5 Occupational therapy Speech and language therapy Problems with movement, co-ordination, memory or vision can make it hard to carry out everyday activities. Your occupational therapist will work with you to find ways of carrying out vital everyday tasks. This could be dressing, washing, making a hot drink or shopping. The aim is to support you to become as independent as possible. They can also help you to continue with hobbies that you had before your stroke and to learn new skills. If you worked before your stroke, they can help you return to work. Your therapist can also provide aids and equipment to make life easier and prepare you for going home from hospital. Occupational therapists will help you find new ways of doing things, depending on your situation and how your stroke has affected you. This may include learning to eat or dress with one hand, using memory aids such as lists or a diary, or practising physical or mental skills using crafts and board games. Your therapy will usually start with simple activities, then move on to more complicated ones as you progress. A stroke can affect your ability to communicate. You may have difficulty with understanding, reading, writing or speaking. This is called aphasia. Your speech and language therapist can assess your ability to communicate and help you to recover or adapt. You may know what you want to say but can t find the words. It may also be hard for you to understand what others are saying to you. Therapy can help you understand and find words. It can also help you find other ways to communicate such as using gestures, word-and-picture charts, symbols or a computer. If you have weakness in the muscles in your face (called dysarthria), your therapist may be able to teach you exercises to help you get your strength back and improve your speech. They can also show you and your family exercises you can practise between therapy sessions to help your recovery. Usually it takes longer to recover from aphasia than other effects of a stroke. However, recovery continues for longer. It is important to stay positive and keep up with regular therapy. 8 Stroke Association The road to recovery 9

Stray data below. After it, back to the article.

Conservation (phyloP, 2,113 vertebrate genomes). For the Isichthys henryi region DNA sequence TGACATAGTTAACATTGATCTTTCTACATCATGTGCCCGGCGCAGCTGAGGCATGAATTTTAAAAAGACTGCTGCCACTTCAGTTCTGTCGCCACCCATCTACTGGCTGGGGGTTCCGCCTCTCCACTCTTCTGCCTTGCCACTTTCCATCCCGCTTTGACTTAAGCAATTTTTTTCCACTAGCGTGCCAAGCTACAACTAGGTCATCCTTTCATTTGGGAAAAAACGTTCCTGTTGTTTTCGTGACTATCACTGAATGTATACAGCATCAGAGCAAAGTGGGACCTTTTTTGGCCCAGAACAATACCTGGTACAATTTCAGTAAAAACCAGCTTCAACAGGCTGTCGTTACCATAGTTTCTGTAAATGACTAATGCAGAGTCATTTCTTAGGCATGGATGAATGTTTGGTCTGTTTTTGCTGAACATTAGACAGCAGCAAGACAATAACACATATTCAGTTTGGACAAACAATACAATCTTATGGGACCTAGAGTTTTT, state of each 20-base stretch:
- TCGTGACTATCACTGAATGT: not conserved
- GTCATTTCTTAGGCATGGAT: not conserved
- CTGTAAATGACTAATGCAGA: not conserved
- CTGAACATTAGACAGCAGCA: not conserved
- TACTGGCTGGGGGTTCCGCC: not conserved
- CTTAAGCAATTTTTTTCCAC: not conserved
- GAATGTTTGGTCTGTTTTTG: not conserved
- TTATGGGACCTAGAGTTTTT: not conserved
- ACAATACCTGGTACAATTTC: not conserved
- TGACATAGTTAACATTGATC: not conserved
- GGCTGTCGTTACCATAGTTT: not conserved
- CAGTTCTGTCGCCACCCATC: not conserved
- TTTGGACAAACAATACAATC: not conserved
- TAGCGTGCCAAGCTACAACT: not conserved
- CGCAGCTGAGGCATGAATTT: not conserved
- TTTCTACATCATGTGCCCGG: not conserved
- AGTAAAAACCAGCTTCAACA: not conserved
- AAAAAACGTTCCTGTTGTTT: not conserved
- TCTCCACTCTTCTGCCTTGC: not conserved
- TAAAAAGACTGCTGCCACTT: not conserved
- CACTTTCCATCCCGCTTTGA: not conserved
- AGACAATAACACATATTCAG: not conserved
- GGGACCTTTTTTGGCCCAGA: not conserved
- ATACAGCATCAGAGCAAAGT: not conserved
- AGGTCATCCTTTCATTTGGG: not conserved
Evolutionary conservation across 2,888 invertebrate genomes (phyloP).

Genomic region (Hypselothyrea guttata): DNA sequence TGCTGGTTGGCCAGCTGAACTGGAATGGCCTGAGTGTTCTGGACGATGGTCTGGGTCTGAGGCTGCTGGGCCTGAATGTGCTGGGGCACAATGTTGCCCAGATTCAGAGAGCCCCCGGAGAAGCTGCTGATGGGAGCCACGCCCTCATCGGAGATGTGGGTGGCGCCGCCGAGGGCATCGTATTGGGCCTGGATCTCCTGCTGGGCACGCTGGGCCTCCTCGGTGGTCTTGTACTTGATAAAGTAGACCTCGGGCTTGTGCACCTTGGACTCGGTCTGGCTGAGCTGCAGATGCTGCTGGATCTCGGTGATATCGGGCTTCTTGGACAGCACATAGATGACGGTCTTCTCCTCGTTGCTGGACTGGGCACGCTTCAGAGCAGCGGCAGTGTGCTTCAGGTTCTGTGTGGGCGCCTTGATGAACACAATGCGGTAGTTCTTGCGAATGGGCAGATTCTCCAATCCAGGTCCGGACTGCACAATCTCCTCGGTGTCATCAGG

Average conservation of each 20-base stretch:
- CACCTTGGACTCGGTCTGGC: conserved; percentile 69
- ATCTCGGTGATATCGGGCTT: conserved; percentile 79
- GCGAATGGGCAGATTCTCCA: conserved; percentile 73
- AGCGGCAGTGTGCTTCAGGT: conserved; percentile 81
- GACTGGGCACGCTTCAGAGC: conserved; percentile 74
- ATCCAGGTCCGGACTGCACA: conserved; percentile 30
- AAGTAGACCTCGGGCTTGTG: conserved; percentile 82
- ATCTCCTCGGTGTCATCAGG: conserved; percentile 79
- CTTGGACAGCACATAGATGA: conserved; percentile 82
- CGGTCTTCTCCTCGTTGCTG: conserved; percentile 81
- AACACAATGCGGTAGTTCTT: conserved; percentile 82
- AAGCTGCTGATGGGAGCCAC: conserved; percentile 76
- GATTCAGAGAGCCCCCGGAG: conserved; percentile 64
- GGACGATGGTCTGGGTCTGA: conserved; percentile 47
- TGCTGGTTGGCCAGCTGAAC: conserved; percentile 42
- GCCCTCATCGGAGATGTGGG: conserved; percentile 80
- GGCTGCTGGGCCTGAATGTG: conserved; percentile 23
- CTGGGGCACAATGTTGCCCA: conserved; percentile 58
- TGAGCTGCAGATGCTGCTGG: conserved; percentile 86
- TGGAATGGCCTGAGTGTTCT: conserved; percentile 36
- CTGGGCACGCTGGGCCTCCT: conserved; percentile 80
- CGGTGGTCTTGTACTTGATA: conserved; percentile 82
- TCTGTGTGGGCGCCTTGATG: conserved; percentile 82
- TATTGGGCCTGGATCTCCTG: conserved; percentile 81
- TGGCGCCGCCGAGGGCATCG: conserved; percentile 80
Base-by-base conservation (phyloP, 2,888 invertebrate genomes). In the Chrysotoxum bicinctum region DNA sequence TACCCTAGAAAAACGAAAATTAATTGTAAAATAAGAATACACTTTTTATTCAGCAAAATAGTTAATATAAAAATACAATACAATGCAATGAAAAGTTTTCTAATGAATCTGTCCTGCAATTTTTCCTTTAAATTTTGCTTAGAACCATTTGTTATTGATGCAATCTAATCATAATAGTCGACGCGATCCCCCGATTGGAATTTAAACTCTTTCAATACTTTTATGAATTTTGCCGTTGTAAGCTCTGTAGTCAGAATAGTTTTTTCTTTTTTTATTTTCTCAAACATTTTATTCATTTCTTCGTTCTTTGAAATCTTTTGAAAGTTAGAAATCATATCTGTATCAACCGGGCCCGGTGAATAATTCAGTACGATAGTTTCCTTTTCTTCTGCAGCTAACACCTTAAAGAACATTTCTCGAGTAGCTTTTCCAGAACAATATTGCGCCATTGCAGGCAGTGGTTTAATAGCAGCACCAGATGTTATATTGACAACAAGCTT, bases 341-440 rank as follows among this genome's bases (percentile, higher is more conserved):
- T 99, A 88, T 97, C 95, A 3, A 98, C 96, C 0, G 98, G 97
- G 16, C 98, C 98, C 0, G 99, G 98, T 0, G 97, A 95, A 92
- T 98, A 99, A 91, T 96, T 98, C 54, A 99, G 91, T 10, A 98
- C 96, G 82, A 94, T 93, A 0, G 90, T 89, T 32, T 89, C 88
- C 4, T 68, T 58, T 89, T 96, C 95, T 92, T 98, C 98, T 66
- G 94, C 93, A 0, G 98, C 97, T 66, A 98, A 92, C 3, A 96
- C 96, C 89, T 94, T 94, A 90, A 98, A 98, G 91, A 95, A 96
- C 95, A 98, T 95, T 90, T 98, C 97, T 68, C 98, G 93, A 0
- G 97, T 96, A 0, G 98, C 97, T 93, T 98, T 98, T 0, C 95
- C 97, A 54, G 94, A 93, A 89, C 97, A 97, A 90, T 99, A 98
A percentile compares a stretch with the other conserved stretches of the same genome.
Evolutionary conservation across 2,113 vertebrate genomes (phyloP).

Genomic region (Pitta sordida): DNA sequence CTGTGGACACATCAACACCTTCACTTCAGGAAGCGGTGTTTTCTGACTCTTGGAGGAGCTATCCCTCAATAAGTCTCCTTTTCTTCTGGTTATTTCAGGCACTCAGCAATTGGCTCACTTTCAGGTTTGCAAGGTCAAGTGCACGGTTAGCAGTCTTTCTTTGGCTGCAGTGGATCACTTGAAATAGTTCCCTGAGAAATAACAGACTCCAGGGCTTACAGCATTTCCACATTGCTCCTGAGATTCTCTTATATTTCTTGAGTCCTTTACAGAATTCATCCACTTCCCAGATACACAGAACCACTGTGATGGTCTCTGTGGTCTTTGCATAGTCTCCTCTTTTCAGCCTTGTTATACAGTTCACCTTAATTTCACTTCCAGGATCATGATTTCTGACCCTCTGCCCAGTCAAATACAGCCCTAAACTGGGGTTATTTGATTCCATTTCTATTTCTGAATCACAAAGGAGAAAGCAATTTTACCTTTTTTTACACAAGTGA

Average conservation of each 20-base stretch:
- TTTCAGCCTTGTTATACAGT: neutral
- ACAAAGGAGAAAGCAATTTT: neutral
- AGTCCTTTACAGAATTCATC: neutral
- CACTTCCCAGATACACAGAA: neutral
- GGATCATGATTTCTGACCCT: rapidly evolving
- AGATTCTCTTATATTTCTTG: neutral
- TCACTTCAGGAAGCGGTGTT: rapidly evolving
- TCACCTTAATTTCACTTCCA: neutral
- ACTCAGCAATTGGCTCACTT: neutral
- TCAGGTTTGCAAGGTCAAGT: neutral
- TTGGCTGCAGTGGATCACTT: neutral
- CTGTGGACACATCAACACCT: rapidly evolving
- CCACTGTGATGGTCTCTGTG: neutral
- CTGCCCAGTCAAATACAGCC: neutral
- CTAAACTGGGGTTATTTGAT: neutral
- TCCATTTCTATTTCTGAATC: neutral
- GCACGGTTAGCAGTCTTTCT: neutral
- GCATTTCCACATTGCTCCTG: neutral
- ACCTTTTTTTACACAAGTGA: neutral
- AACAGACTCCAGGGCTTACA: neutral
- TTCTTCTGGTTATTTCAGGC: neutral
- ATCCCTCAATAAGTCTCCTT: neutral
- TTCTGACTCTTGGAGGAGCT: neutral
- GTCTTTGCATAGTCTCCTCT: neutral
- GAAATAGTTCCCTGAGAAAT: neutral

6 Your vision Your emotions For a copy of our communication chart, contact us (see the back page). The chart costs 1 and has pictures to help you communicate, as well as the alphabet, numbers and days of the week. Speech and language therapists can also give you advice if you cannot swallow after a stroke. They may be involved in assessing you, and will work with a dietitian to come up with a diet plan that is easy to eat, and has all the nutrients you need. They can also look at other options if you continue to have swallowing problems. For more information see our factsheet Swallowing problems after stroke. Vision Stroke can cause a range of visual problems. You may experience double vision, blurred vision or partial blindness. You may have difficulty processing information, such as recognising things. You should be referred to an ophthalmologist or orthoptist to have your vision assessed. You may then be referred to a low-vision clinic to get advice on using visual aids like glasses, a patch or prisms. They can also give you advice on coping with daily life. Other specialists that can help you to cope with visual problems include: a physiotherapist or occupational therapist who can help with movement and exercises to compensate for, or cope with, areas of blindness, and a clinical psychologist or occupational therapist who can help with problems to do with processing information, like recognising familiar things or people. Emotions Feelings of anger, despair, frustration and grief are all normal if you or a member of your family has had a stroke. You may feel low or depressed, anxious, or find it hard to control your emotions. This can be due to the damage the stroke has caused to your brain, or be part of the process of coming to terms with the way your stroke has changed your life. Understanding and coping with these feelings is an important part of rehabilitation. Talk about how you are feeling help and support are available. "Having a stroke ruins your confidence. I didn t want to go out with my friends anymore. Going out and meeting people like yourself really helps grow that confidence and helps to combat loneliness and frustration too." Jennifer, stroke survivor 10 Stroke Association The road to recovery 11